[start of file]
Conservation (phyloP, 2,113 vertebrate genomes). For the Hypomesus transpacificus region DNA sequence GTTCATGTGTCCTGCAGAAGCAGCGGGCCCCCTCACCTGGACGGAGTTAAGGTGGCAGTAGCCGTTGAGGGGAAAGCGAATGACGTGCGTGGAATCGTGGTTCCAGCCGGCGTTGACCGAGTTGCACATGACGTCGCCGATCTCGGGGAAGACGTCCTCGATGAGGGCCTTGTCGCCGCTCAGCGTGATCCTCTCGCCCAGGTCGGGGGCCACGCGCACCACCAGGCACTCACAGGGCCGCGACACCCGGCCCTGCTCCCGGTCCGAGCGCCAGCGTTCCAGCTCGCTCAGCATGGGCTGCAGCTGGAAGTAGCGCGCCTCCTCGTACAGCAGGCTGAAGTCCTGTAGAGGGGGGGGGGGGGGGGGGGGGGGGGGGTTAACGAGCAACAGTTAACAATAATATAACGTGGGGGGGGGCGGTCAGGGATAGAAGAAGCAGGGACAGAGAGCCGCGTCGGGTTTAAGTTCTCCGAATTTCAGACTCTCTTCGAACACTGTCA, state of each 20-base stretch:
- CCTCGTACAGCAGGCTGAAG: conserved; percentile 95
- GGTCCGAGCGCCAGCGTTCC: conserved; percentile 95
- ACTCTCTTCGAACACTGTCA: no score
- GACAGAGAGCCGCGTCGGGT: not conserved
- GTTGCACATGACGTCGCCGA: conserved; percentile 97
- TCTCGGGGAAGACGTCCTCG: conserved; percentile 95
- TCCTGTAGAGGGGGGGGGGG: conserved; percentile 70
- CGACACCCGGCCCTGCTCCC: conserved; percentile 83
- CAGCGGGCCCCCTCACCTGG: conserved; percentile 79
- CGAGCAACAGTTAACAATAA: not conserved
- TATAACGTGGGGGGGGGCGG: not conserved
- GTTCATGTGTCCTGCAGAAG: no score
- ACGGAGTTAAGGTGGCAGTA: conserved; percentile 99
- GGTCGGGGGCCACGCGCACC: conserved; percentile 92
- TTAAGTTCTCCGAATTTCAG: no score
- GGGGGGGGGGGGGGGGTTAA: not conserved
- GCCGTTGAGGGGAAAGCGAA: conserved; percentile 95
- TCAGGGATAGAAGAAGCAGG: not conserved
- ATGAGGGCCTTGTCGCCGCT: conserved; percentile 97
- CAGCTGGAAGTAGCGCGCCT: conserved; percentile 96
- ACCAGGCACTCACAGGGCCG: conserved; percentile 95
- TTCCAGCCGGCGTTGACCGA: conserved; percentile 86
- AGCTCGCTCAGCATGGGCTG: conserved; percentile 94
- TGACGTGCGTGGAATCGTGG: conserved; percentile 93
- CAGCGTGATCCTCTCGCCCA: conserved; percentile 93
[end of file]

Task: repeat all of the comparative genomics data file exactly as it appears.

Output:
Conservation (phyloP, 2,113 vertebrate genomes). For the Hypomesus transpacificus region DNA sequence GTTCATGTGTCCTGCAGAAGCAGCGGGCCCCCTCACCTGGACGGAGTTAAGGTGGCAGTAGCCGTTGAGGGGAAAGCGAATGACGTGCGTGGAATCGTGGTTCCAGCCGGCGTTGACCGAGTTGCACATGACGTCGCCGATCTCGGGGAAGACGTCCTCGATGAGGGCCTTGTCGCCGCTCAGCGTGATCCTCTCGCCCAGGTCGGGGGCCACGCGCACCACCAGGCACTCACAGGGCCGCGACACCCGGCCCTGCTCCCGGTCCGAGCGCCAGCGTTCCAGCTCGCTCAGCATGGGCTGCAGCTGGAAGTAGCGCGCCTCCTCGTACAGCAGGCTGAAGTCCTGTAGAGGGGGGGGGGGGGGGGGGGGGGGGGGGTTAACGAGCAACAGTTAACAATAATATAACGTGGGGGGGGGCGGTCAGGGATAGAAGAAGCAGGGACAGAGAGCCGCGTCGGGTTTAAGTTCTCCGAATTTCAGACTCTCTTCGAACACTGTCA, state of each 20-base stretch:
- CCTCGTACAGCAGGCTGAAG: conserved; percentile 95
- GGTCCGAGCGCCAGCGTTCC: conserved; percentile 95
- ACTCTCTTCGAACACTGTCA: no score
- GACAGAGAGCCGCGTCGGGT: not conserved
- GTTGCACATGACGTCGCCGA: conserved; percentile 97
- TCTCGGGGAAGACGTCCTCG: conserved; percentile 95
- TCCTGTAGAGGGGGGGGGGG: conserved; percentile 70
- CGACACCCGGCCCTGCTCCC: conserved; percentile 83
- CAGCGGGCCCCCTCACCTGG: conserved; percentile 79
- CGAGCAACAGTTAACAATAA: not conserved
- TATAACGTGGGGGGGGGCGG: not conserved
- GTTCATGTGTCCTGCAGAAG: no score
- ACGGAGTTAAGGTGGCAGTA: conserved; percentile 99
- GGTCGGGGGCCACGCGCACC: conserved; percentile 92
- TTAAGTTCTCCGAATTTCAG: no score
- GGGGGGGGGGGGGGGGTTAA: not conserved
- GCCGTTGAGGGGAAAGCGAA: conserved; percentile 95
- TCAGGGATAGAAGAAGCAGG: not conserved
- ATGAGGGCCTTGTCGCCGCT: conserved; percentile 97
- CAGCTGGAAGTAGCGCGCCT: conserved; percentile 96
- ACCAGGCACTCACAGGGCCG: conserved; percentile 95
- TTCCAGCCGGCGTTGACCGA: conserved; percentile 86
- AGCTCGCTCAGCATGGGCTG: conserved; percentile 94
- TGACGTGCGTGGAATCGTGG: conserved; percentile 93
- CAGCGTGATCCTCTCGCCCA: conserved; percentile 93